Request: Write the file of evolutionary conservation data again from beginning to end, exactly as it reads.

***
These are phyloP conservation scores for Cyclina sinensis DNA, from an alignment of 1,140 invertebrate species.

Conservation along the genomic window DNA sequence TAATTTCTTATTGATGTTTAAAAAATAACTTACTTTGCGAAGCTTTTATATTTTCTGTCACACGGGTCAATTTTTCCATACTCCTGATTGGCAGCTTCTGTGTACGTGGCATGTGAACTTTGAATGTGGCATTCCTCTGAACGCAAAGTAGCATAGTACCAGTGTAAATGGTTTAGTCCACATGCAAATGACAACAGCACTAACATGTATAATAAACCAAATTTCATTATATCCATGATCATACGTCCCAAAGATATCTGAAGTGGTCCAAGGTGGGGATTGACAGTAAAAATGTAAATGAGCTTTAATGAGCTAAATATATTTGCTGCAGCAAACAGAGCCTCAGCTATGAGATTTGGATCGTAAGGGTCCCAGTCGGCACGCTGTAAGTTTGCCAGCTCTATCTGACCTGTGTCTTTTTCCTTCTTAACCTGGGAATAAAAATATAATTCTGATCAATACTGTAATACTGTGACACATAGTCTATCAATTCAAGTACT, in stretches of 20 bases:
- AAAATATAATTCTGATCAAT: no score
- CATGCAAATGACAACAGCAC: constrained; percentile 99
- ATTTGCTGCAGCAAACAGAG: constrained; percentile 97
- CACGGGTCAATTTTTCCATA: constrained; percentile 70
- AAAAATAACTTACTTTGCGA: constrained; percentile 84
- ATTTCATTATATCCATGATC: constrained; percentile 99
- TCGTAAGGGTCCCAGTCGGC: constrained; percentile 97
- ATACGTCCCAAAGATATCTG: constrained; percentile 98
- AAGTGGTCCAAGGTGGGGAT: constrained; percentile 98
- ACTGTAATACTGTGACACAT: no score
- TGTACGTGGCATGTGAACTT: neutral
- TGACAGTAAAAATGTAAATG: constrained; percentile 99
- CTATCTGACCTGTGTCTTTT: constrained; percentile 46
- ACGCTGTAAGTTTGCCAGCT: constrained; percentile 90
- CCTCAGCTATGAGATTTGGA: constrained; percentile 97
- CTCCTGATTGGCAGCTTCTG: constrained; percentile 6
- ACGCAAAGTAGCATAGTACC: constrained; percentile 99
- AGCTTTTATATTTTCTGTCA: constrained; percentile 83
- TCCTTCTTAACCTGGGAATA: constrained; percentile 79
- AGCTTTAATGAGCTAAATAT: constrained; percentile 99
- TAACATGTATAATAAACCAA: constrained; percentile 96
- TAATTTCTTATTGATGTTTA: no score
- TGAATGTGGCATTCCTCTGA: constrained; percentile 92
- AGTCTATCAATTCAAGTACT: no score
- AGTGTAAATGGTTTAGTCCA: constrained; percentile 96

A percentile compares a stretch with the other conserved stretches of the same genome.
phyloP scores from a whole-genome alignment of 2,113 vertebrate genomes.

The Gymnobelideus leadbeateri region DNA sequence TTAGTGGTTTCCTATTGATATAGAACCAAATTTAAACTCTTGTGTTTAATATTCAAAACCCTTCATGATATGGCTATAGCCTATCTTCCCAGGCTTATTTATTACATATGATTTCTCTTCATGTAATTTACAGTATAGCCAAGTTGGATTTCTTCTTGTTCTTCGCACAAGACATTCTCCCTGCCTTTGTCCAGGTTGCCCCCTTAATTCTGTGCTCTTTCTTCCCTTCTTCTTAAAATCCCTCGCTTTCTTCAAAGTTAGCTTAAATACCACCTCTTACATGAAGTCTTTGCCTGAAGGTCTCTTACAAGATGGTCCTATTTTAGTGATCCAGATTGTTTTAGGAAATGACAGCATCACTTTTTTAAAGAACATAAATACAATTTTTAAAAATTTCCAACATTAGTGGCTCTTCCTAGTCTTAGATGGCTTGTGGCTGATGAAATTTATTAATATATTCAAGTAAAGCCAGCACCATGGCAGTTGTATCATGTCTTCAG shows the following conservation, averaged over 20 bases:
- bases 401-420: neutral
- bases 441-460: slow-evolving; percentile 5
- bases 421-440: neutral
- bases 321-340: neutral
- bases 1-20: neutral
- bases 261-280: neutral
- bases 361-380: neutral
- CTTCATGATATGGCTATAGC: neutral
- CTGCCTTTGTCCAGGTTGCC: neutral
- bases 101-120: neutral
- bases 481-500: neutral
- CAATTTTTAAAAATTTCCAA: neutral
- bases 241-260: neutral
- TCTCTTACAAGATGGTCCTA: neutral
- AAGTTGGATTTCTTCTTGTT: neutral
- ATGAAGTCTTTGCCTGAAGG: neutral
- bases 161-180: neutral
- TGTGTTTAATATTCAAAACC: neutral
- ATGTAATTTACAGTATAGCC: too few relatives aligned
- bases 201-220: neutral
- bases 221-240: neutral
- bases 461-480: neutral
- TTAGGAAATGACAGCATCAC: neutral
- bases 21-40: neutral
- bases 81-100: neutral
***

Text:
These are phyloP conservation scores for Cyclina sinensis DNA, from an alignment of 1,140 invertebrate species.

Conservation along the genomic window DNA sequence TAATTTCTTATTGATGTTTAAAAAATAACTTACTTTGCGAAGCTTTTATATTTTCTGTCACACGGGTCAATTTTTCCATACTCCTGATTGGCAGCTTCTGTGTACGTGGCATGTGAACTTTGAATGTGGCATTCCTCTGAACGCAAAGTAGCATAGTACCAGTGTAAATGGTTTAGTCCACATGCAAATGACAACAGCACTAACATGTATAATAAACCAAATTTCATTATATCCATGATCATACGTCCCAAAGATATCTGAAGTGGTCCAAGGTGGGGATTGACAGTAAAAATGTAAATGAGCTTTAATGAGCTAAATATATTTGCTGCAGCAAACAGAGCCTCAGCTATGAGATTTGGATCGTAAGGGTCCCAGTCGGCACGCTGTAAGTTTGCCAGCTCTATCTGACCTGTGTCTTTTTCCTTCTTAACCTGGGAATAAAAATATAATTCTGATCAATACTGTAATACTGTGACACATAGTCTATCAATTCAAGTACT, in stretches of 20 bases:
- AAAATATAATTCTGATCAAT: no score
- CATGCAAATGACAACAGCAC: constrained; percentile 99
- ATTTGCTGCAGCAAACAGAG: constrained; percentile 97
- CACGGGTCAATTTTTCCATA: constrained; percentile 70
- AAAAATAACTTACTTTGCGA: constrained; percentile 84
- ATTTCATTATATCCATGATC: constrained; percentile 99
- TCGTAAGGGTCCCAGTCGGC: constrained; percentile 97
- ATACGTCCCAAAGATATCTG: constrained; percentile 98
- AAGTGGTCCAAGGTGGGGAT: constrained; percentile 98
- ACTGTAATACTGTGACACAT: no score
- TGTACGTGGCATGTGAACTT: neutral
- TGACAGTAAAAATGTAAATG: constrained; percentile 99
- CTATCTGACCTGTGTCTTTT: constrained; percentile 46
- ACGCTGTAAGTTTGCCAGCT: constrained; percentile 90
- CCTCAGCTATGAGATTTGGA: constrained; percentile 97
- CTCCTGATTGGCAGCTTCTG: constrained; percentile 6
- ACGCAAAGTAGCATAGTACC: constrained; percentile 99
- AGCTTTTATATTTTCTGTCA: constrained; percentile 83
- TCCTTCTTAACCTGGGAATA: constrained; percentile 79
- AGCTTTAATGAGCTAAATAT: constrained; percentile 99
- TAACATGTATAATAAACCAA: constrained; percentile 96
- TAATTTCTTATTGATGTTTA: no score
- TGAATGTGGCATTCCTCTGA: constrained; percentile 92
- AGTCTATCAATTCAAGTACT: no score
- AGTGTAAATGGTTTAGTCCA: constrained; percentile 96

A percentile compares a stretch with the other conserved stretches of the same genome.
phyloP scores from a whole-genome alignment of 2,113 vertebrate genomes.

The Gymnobelideus leadbeateri region DNA sequence TTAGTGGTTTCCTATTGATATAGAACCAAATTTAAACTCTTGTGTTTAATATTCAAAACCCTTCATGATATGGCTATAGCCTATCTTCCCAGGCTTATTTATTACATATGATTTCTCTTCATGTAATTTACAGTATAGCCAAGTTGGATTTCTTCTTGTTCTTCGCACAAGACATTCTCCCTGCCTTTGTCCAGGTTGCCCCCTTAATTCTGTGCTCTTTCTTCCCTTCTTCTTAAAATCCCTCGCTTTCTTCAAAGTTAGCTTAAATACCACCTCTTACATGAAGTCTTTGCCTGAAGGTCTCTTACAAGATGGTCCTATTTTAGTGATCCAGATTGTTTTAGGAAATGACAGCATCACTTTTTTAAAGAACATAAATACAATTTTTAAAAATTTCCAACATTAGTGGCTCTTCCTAGTCTTAGATGGCTTGTGGCTGATGAAATTTATTAATATATTCAAGTAAAGCCAGCACCATGGCAGTTGTATCATGTCTTCAG shows the following conservation, averaged over 20 bases:
- bases 401-420: neutral
- bases 441-460: slow-evolving; percentile 5
- bases 421-440: neutral
- bases 321-340: neutral
- bases 1-20: neutral
- bases 261-280: neutral
- bases 361-380: neutral
- CTTCATGATATGGCTATAGC: neutral
- CTGCCTTTGTCCAGGTTGCC: neutral
- bases 101-120: neutral
- bases 481-500: neutral
- CAATTTTTAAAAATTTCCAA: neutral
- bases 241-260: neutral
- TCTCTTACAAGATGGTCCTA: neutral
- AAGTTGGATTTCTTCTTGTT: neutral
- ATGAAGTCTTTGCCTGAAGG: neutral
- bases 161-180: neutral
- TGTGTTTAATATTCAAAACC: neutral
- ATGTAATTTACAGTATAGCC: too few relatives aligned
- bases 201-220: neutral
- bases 221-240: neutral
- bases 461-480: neutral
- TTAGGAAATGACAGCATCAC: neutral
- bases 21-40: neutral
- bases 81-100: neutral